They picked up their few belongings, and gazed toward the high peaks of the Great Smokies that had sheltered them. Then they moved on, heads down.
- from the Cherokee Heritage Trails Guidebook
The trip was a consolation prize. My granddaughter, Ariel, who traveled to Maine with me two years ago, wasnt happy at all that I was going there again this summer without her. But, she finally agreed, three weeks away from home with just your old, old friends wouldnt be much fun, and all was forgiven when I suggested we take a shorter trip together when I got back.
How would you like to go to North Carolina to see the Cherokee Indian Reservation and learn about the Trail of ?
The Trail of Tears? I know about that! she said excitedly. We learned it in school. Can I go, please?
Now we were both happy. Still, knowing my primary reason for going was to study how the early 19th-century Indian removal affected the history of this part of Georgia, I wondered if she could endure the lengthy, late-evening drama about the Trail, and a day-long trek through an Indian village and museum. I neednt have worried, and I would never have learned as much without her.
What an impact the drama had on both of us. Covering 300 years of Cherokee history, from the arrival of Hernando DeSoto in 1530 and succeeding generations of white men, to the federally mandated Indian Removal Act carried out in 1838, Unto These Hills, is a compelling account of that tragic blot on American history - and a stirring tribute to the endurance of the Cherokee people.
Oh, this is so sad, she said, as the story began to unfold. She might not have grasped the political trickery that lured an unsuspecting people into signing a treaty they could neither read nor understand, but she knew cruelty when she saw it. We grieved as the warrior Tsali and his family were forced at gunpoint to leave their home. The story grows increasingly sadder when Tsalis wife dies from a beating and he and his three sons flee into the hills, but later agree to return and face a firing squad in exchange for the freedom of hundreds of other Cherokee families still in hiding.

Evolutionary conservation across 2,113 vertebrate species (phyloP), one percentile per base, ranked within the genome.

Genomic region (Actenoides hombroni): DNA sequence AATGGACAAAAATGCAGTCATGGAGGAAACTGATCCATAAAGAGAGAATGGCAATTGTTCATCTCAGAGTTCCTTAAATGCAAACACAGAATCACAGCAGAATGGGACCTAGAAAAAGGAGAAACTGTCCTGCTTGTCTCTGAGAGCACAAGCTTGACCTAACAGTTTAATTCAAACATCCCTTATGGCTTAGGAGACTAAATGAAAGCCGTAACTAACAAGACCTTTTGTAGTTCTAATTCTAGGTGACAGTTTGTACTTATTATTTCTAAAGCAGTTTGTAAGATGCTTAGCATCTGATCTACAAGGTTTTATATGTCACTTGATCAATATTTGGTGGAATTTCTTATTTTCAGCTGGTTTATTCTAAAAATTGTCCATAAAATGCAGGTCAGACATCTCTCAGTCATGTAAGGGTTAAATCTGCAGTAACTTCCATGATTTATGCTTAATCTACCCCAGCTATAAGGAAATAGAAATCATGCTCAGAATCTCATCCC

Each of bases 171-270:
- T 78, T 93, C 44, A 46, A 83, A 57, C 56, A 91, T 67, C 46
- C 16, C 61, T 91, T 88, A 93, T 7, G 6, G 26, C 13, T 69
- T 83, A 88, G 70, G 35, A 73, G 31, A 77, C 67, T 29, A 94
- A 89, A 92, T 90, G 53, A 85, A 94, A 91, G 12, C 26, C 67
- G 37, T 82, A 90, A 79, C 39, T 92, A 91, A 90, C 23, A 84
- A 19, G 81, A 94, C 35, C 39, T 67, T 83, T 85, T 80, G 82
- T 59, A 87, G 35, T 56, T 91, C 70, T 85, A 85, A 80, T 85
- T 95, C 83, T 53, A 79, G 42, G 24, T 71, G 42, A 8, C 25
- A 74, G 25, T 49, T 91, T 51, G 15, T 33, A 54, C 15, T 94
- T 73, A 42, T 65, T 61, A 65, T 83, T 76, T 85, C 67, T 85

But, Grandma, they didnt kill the little boy, just the two big ones and the father, she remembers. I remember her wincing as the sound of gunfire signaled the execution. At the museum the next day I also remember her longing look at the display of a soldier clutching a doll, while he watches a small girl and her family carry only necessities as they leave their home and treasures behind.
What do you want me to tell people in my story? I asked as we were driving home.
Tell them I loved the mountains and the river, and I met two new friends.
What a perfect synopsis of our journey, and of the Cherokee people. She loved the mountains so much she wanted to live there, and she used a roll of film trying to take their beauty home - much like the Cherokee who wanted to stay, or take the image of their hills with them, too.
She loved the river, watching for the narrow, twisting Oconaluftee as we drove, or wading, squealing, collecting rocks, and resisting the pull of the current in the shallow water with one of her new friends. Like the Cherokee who settled along the rivers for sustenance and survival, and formed communities with the new friends they, too, found near their transplanted homes.
Besides her pictures and souvenirs, she took back something I couldnt have foreseen: an appreciation for the land, and how the Indians used what they found in their hills to survive. From the demonstrations of Indian life in the village - her favorite was the pinpoint-accuracy of the blow-gun (or gunner) - to the blueberries we picked on the way home, she, and I through her eyes, have a new gratitude for the greatness of the Creator, and a greater idea of how much all mankind, red and yellow, black and white," receives from Him.
(Barbara Seaborn is a local free-lance writer. Her granddaughter, Ariel, is a student at Grovetown Elementary School. E-mail comments to firstname.lastname@example.org.)
The Columbia County News-Times ©2013. All Rights Reserved.